Amounts from defined benefit (DB) plans or non-account balance NDCPs also are subject to FICA taxation when they vest. However, because there is no account balance as with defined contribution or account balance NDCPs, the tax is applied to the present value of the accrued benefit as of the vesting date, determined by using any reasonable actuarial assumptions and methods.
Because many DB NDCP designs (e.g., plans with formulas linked to final average compensation and/or containing Social Security offsets) make ascertaining a true present value of the benefit difficult while the participant is still employed, the FICA rules permit the tax to be delayed until the benefits become “readily ascertainable.” The rules generally define this “resolution date” as the first date on which the amount, form, and commencement date of the benefit are known (i.e., when the present value calculation is dependent only on interest, mortality, and/or cost of living assumptions). Accordingly, depending on its plan design, a non-account NDCP may delay FICA taxation until the participant’s termination of employment or, in some cases, commencement of benefits.
But this delay is not mandatory. NDCP sponsors have two “early inclusion” alternatives under which they may apply the FICA tax: (1) annually as the benefits accrue or become vested, or (2) at any time(s) between the date described in (1) and the resolution date. If the sponsor elects early inclusion, all or any portion of the vested benefit that is not yet reasonably ascertainable can be recognized earlier. Then when the benefit finally becomes reasonably ascertainable, its present value at that time will have to be calculated and a comparison analysis completed in order to assess whether additional FICA tax is owed.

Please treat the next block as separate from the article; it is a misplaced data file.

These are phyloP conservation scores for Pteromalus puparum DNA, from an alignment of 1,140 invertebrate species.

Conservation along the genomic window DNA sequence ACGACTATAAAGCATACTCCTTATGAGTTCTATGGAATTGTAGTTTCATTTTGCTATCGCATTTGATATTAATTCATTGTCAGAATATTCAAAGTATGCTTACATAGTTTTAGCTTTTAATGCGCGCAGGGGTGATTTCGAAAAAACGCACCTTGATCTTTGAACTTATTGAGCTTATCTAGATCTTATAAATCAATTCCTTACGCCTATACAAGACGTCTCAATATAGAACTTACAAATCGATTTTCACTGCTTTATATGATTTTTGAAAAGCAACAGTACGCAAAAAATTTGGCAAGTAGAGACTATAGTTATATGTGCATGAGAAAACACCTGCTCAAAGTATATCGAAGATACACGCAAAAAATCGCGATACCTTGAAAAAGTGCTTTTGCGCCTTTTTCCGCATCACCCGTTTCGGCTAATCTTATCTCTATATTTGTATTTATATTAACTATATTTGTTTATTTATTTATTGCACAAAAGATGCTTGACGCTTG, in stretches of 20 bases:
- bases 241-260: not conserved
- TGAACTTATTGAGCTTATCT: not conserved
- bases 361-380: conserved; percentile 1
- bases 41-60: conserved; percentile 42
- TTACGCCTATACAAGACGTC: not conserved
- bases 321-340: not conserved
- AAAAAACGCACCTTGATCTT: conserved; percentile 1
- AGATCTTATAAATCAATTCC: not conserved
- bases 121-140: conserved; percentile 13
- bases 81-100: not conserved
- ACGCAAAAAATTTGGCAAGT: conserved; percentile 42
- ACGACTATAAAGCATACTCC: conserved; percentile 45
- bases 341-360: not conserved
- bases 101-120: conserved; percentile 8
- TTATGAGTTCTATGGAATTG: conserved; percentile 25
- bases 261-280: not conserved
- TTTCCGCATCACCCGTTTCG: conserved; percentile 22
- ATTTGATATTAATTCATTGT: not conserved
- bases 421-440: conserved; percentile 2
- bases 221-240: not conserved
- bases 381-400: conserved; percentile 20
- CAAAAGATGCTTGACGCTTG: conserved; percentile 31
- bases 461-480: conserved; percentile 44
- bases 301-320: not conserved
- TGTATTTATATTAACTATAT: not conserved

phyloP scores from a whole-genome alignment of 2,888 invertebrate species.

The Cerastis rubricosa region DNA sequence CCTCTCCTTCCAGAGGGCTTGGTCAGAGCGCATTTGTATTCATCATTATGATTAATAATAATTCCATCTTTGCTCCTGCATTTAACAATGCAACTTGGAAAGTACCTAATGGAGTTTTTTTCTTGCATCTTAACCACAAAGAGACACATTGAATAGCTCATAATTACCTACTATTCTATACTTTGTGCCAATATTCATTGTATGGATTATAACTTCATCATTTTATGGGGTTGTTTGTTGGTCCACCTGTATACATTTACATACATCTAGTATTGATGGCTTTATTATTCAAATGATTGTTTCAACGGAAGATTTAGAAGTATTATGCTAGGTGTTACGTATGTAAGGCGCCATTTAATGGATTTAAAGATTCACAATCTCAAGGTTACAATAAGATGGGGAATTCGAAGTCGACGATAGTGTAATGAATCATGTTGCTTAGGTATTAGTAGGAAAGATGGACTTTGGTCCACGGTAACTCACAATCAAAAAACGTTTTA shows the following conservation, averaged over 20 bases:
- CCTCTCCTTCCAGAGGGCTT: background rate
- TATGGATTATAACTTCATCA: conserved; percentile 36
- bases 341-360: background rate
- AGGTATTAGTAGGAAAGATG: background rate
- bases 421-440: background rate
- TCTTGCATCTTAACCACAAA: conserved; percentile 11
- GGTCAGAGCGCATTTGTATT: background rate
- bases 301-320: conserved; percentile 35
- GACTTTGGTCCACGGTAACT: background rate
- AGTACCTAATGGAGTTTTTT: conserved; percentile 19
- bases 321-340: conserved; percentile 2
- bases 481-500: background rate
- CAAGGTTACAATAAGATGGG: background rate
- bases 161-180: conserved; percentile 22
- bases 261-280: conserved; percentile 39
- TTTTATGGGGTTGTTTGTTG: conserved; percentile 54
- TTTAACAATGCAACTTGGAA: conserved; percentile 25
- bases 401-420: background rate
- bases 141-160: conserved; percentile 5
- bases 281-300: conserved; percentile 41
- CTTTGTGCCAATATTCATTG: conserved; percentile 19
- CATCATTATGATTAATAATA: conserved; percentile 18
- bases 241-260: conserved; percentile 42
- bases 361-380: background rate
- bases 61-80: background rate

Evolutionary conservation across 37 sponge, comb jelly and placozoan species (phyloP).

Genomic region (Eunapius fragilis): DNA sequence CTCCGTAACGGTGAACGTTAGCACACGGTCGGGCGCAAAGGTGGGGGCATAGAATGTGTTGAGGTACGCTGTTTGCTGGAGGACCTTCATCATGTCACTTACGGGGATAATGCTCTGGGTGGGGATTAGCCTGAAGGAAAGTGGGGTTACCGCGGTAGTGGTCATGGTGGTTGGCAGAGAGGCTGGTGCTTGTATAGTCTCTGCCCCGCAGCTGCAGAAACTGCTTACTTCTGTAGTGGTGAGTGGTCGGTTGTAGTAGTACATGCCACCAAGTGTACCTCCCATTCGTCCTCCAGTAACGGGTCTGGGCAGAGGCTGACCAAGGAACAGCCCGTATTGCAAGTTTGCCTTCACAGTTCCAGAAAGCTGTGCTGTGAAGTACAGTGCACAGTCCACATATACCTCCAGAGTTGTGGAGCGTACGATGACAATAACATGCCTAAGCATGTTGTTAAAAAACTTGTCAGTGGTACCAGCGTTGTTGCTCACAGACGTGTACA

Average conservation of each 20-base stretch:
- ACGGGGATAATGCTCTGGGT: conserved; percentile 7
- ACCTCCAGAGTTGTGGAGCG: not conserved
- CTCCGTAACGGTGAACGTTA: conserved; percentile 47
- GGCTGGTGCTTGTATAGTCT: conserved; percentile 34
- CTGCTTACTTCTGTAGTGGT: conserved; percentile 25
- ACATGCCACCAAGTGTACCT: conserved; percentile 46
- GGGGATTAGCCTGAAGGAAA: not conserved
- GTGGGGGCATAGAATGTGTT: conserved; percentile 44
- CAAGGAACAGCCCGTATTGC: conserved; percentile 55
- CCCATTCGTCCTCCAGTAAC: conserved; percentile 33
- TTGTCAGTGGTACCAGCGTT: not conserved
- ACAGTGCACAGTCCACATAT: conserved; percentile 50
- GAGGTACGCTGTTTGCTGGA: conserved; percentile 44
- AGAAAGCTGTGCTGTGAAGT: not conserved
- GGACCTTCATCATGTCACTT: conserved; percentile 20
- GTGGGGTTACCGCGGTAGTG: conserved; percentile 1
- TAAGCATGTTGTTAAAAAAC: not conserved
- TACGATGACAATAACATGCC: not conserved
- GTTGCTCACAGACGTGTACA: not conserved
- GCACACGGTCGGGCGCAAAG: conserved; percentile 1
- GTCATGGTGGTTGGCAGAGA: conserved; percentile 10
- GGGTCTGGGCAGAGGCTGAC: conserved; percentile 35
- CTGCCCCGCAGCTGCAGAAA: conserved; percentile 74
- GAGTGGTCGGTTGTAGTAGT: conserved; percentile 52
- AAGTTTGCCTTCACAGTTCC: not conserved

Before implementing this early inclusion for any participants, NDCP sponsors should consider the risk of overpaying FICA taxes if their plans include features such as generous early retirement subsidies or qualified plan offsets. They could cause the value of the NDCP benefit to decrease over time. Executives should weigh the desire for tax savings against the risk they may be opting to prematurely pay tax on a benefit that they may never receive because of an employer’s insolvency.
Other issues to keep aboveboard
Most NDCP sponsors encounter few problems handling FICA withholding on executive deferrals because they run it through the payroll system just as they do with 401(k) deferrals. However, when the FICA tax becomes due on any NDCP benefits derived from employer-provided allocations, some NDCP sponsors must grapple with substantial withholding amounts, even if only the HI tax is being paid. In these cases, the NDCP sponsor should arrange ahead of time for the executive to remit the withholding amount so that the sponsor can then transfer the funds to the IRS. Alternatively, the NDCP sponsor may reduce the participant’s NDCP account balance or accrued benefit by the amount necessary to satisfy the obligation. NDCP sponsors also need to be mindful of the special rules that apply to Form W-2 reporting of deferred compensation and FICA taxes and the taxation and reporting of the FICA liability when a NDCP benefit is paid to a participant’s beneficiary as the result of death or to the participant’s former spouse in connection with a domestic relations order.
FICA compliance prevents capsizing benefits
NDCP sponsors and participants must fathom FICA to keep their benefits afloat for retirement. Every NDCP sponsor should take steps to ensure it has processes to accurately identify the portions of the NDCP benefits that become subject to FICA taxes each year and to correctly calculate the FICA taxes due. Equally important is documenting such procedures and ensuring that such documentation is easily accessible in case of an IRS audit. If in doubt, an internal audit may help to determine if FICA taxes have been paid on time and if sufficient evidence of such payments is available. Just as many sponsors were hesitant to battle 409A compliance without enlisting other resources, many NDCP sponsors may benefit from outside expertise. When in uncharted waters with no reliable compliance compass, NDCP sponsors should immediately send out an SOS for an external review of their existing programs rather than expose benefits to a flotsam fate from FICA penalties.